A meal at Raleigh’s Second Empire is itself a special occasion
By Greg Cox
Review originally published 3/18/2016
From time to time, I take a break from checking out new restaurants, and pay return visits to ones I haven’t reviewed in a while. This time around, I go for seconds at a couple of venerable local landmarks that make their elegant homes in restored mansions.
Note: In December 2007, ratings changed from a 4-star scale to a 5-star scale.
Book a table at Second Empire, and you’ll invariably get this question from the reservationist: “Are you celebrating a special occasion?”
More often than not, I’m guessing, the answer to that question is “yes.” Second Empire is, after all, the quintessential special occasion restaurant. Located just three blocks from the state capitol in the historic Dodd-Hinsdale house, it’s also a prime spot for entertaining clients and impressing out-of-town visitors. The imposing Victorian mansion promises tradition and opulence and delivers on that promise indoors, greeting you with a hand-carved walnut staircase flanked by dining rooms whose wainscoted walls are hung with oil paintings and ornate gilt-framed mirrors. Table linens are crisp and white, and with owner/manager Kim Reynolds setting the standard for gracious hospitality, waiters dressed in vest and tie provide service that is formal but not stodgy.
Executive chef Daniel Schurr clearly likes the place. Schurr left his post as chef at the Angus Barn Wine Cellar nearly two decades ago to become the opening chef at Second Empire, and he’s been here ever since. It’s hard to imagine a better match for the setting than the chef’s seasonally changing menu, which showcases prime quality ingredients in inventive presentations that are rooted in classic technique (Schurr graduated first in his class at the Culinary Institute of America) and as ornate as the building’s Victorian woodwork.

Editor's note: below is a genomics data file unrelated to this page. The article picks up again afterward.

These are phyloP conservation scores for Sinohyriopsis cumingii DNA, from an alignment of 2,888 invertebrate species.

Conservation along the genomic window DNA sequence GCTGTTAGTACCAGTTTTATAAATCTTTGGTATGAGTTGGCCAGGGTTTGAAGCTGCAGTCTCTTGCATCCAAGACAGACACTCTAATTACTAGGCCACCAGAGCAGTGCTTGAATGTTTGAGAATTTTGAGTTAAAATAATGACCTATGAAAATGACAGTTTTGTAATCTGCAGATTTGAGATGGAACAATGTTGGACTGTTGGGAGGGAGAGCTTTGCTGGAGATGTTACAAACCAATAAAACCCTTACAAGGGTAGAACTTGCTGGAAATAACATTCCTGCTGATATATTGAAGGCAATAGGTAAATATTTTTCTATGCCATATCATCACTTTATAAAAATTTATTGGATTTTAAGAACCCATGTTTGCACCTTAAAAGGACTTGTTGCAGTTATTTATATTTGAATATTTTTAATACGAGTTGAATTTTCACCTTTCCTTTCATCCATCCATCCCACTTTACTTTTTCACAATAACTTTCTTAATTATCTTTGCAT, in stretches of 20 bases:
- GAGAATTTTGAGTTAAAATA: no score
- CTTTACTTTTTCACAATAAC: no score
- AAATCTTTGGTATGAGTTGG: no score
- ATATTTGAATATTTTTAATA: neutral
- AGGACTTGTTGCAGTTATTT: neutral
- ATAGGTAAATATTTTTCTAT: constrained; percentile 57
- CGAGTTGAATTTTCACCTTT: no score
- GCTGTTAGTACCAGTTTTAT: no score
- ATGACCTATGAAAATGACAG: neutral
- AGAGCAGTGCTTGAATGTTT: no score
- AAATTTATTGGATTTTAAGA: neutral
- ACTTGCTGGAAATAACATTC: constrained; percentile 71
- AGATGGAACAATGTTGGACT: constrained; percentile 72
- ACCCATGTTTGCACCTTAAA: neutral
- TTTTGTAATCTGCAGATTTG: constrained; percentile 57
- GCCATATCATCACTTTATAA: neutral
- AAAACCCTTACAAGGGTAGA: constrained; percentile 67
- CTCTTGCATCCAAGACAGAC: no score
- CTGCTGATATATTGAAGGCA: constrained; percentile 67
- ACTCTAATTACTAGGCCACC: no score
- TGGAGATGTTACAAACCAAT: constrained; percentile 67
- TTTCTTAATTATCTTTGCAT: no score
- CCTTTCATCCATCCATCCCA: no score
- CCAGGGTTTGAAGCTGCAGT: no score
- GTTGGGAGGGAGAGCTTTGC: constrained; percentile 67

A recent visit confirms that the chef hasn’t lost his touch. Setting the tone is a caramelized butternut squash and roasted duck leg tart, encased in a square of crisp phyllo, crowned with a cloud of tender local greens and set on a plate bespattered with the jewel tones of tiny diced fruit, hazelnuts and infused oils.
In another first-course offering, the chef puts a fresh spin on an old-school favorite, pairing sautÈed veal sweetbreads with port wine-braised red cabbage, celery root puree and a crisp wedge of rˆsti potato, set in a puddle of caper- and thyme-spangled veal jus.
Schurr is adept at dancing right up to the line that separates a gratifyingly complex dish and one that’s overwrought, but occasionally he crosses it. In an entree offering of citrus and rosemary grilled swordfish, the fish is irreproachably fresh and expertly cooked. But if a fish can drown, this one does in a torrent of ingredients that – well, let’s just let the menu speak for itself: “ditalini pasta & black-eyed pea ragout, ham hock, wilted spinach, rutabaga puree, spaghetti squash, apricot & curry jus.”
Grilled Australian rack of lamb, on the other hand, nails it with a list of ingredients that’s just as long but more harmonious: “pappardelle pasta & chickpeas, roasted red onion, cauliflower puree, roasted baby carrots, smoked collards, roasted garlic rosemary jus.”
Our server’s raves notwithstanding, key lime pie turns out to be just okay. But chocolate soufflÈ, which she assures us needn’t be ordered in advance thanks to some “kitchen magic,” is first-rate.
A full bar and one of the area’s premier wine cellars round out the list of reasons why Second Empire is a perennial favorite for celebratory meals. It’s not the sort of place most of us can frequent on a regular basis, of course, given a dinner tab that can easily top $100 per person (the downstairs Tavern offers a less expensive alternative in a more casual setting). But it’s unequivocally worth the occasional splurge. Even if you aren’t celebrating a milestone event, you’ll no doubt discover that a meal at Second Empire is itself a special occasion.
330 Hillsborough St., Raleigh
Last review: (2001) 1/2